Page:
If Republicans win both open seats, they will hold a 4-3 majority on the Illinois Supreme Court for the first time in decades. This would significantly shift the court’s ideological balance to the right on issues like abortion, guns, and redistricting. If Democrats hold onto one of the seats, they will retain a 4-3 liberal majority.
Implications for Future Rulings
A Republican majority could overturn prior rulings like a 2018 decision establishing abortion as a fundamental right in Illinois. It could also uphold laws imposing greater restrictions on abortion. The court’s ideological tilt will shape decisions on issues from redistricting maps to criminal justice reforms for years to come. Voters should consider the long-term impact on the court’s jurisprudence.
All registered voters in Illinois can participate in the Supreme Court elections, as long as they reside in the district holding an election. Here are some key details about voting in the 2022 Supreme Court races:
Who is Eligible
You must be:
- A U.S. citizen
- A resident of Illinois and your judicial district
- At least 18 years old by Election Day
- Not convicted of a felony or otherwise had your voting rights revoked
Registration and Voting Process
- You must register to vote by October 11, 2022 for the November 8 general election.
- Illinois has same-day voter registration at polling places.
- You can vote by mail with an absentee ballot if requested by November 3.
- Find your polling place and more voter information at the Illinois Board of Elections website.
Analysis and Prediction
The Illinois Supreme Court elections are expected to be highly competitive and could come down to razor-thin margins. Here are some predictions based on current analysis:
- The 3rd District race leans slightly towards a Republican pickup given the district’s swing nature and Curran’s law enforcement background. But it will be very close.
- Burke is favored to win reelection in the 2nd District based on his incumbency advantage, but Shanes could make it competitive.
- Democrats are likely but not assured of holding their 4-3 majority on the court. Republicans have a clear path to flipping the advantage.
Potential Shifts in Court Balance
- If Republicans win the 3rd District but Burke holds his seat, the court will flip to a 4-3 GOP majority.
- If Democrats hold the 3rd District but Burke loses, the court will remain 4-3 Democratic.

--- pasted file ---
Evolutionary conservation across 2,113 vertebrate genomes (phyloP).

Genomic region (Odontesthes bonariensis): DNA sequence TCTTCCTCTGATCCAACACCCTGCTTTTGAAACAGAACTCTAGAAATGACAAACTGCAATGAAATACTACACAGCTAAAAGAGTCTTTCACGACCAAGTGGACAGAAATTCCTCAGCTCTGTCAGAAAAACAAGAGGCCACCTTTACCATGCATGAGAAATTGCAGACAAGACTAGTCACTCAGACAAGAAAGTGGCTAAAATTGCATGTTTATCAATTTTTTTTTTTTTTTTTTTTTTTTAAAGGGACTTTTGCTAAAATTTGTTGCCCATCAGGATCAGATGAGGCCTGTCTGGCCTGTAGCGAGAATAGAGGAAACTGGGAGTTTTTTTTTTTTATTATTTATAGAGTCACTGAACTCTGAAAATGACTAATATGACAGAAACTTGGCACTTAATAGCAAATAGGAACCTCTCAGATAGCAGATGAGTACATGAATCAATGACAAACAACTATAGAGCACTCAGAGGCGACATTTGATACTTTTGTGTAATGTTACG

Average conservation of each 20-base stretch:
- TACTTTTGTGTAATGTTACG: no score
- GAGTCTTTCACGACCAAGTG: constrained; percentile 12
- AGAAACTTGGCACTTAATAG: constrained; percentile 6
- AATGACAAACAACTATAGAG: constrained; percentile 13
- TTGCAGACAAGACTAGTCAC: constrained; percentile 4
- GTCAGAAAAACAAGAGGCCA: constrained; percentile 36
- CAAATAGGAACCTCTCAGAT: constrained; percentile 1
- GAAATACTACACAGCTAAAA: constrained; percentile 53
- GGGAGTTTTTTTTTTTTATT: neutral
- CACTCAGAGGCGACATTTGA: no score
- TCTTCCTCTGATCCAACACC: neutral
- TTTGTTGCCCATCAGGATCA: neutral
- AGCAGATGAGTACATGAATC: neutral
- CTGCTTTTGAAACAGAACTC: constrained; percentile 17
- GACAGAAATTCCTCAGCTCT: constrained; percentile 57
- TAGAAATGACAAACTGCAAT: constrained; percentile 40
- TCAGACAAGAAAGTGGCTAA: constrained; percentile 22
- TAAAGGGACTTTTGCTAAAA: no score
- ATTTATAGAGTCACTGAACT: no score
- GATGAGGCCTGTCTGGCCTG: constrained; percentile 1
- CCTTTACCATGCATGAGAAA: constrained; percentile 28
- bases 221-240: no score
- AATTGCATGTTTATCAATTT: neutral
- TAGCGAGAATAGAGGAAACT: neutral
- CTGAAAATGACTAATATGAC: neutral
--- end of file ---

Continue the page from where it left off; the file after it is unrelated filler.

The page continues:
- If Democrats sweep and hold both seats, they will retain a solid 4-3 majority, likely for years to come given the 10-year terms.
The 2022 Illinois Supreme Court elections have drawn national interest and spending levels, underscoring the significance of the outcomes. The partisan races will determine if Democrats maintain their decades-long majority on the state’s highest court or if Republicans can gain a majority for the first time since the 1960s. With abortion rights, redistricting, and other high-profile issues potentially on the docket, the court’s ideological makeup hangs in the balance. Turnout and voter education will be key factors in determining the results. Voters should weigh the lasting impact their choice will have on the court’s jurisprudence and the lives of Illinois residents.
How many seats are up for election on the Illinois Supreme Court in 2022?
Two seats on the seven-member Illinois Supreme Court are up for election in November 2022. One is currently held by a Democrat (2nd District) and one by a Republican (3rd District).
How are Illinois Supreme Court justices selected?
Justices are elected in partisan elections to represent specific geographic districts. They serve 10-year terms between elections.
What is at stake in the 2022 Illinois Supreme Court elections?
The ideological balance of the court hangs in the balance. If Republicans win both seats, they will hold a 4-3 conservative majority for the first time in decades.
Who is running for the open 3rd District seat?
The Democratic nominee is Judge Mary Kay O’Brien. The Republican nominee is former Sheriff Mark Curran. The seat is currently held by retiring Justice Thomas Kilbride.
What should voters consider when choosing Illinois Supreme Court justices?
Voters should consider the judicial philosophy and potential impact on the court’s rulings on major issues like abortion rights, redistricting, criminal justice reforms, and civil rights. Justices serve 10-year terms, so their influence is long-lasting.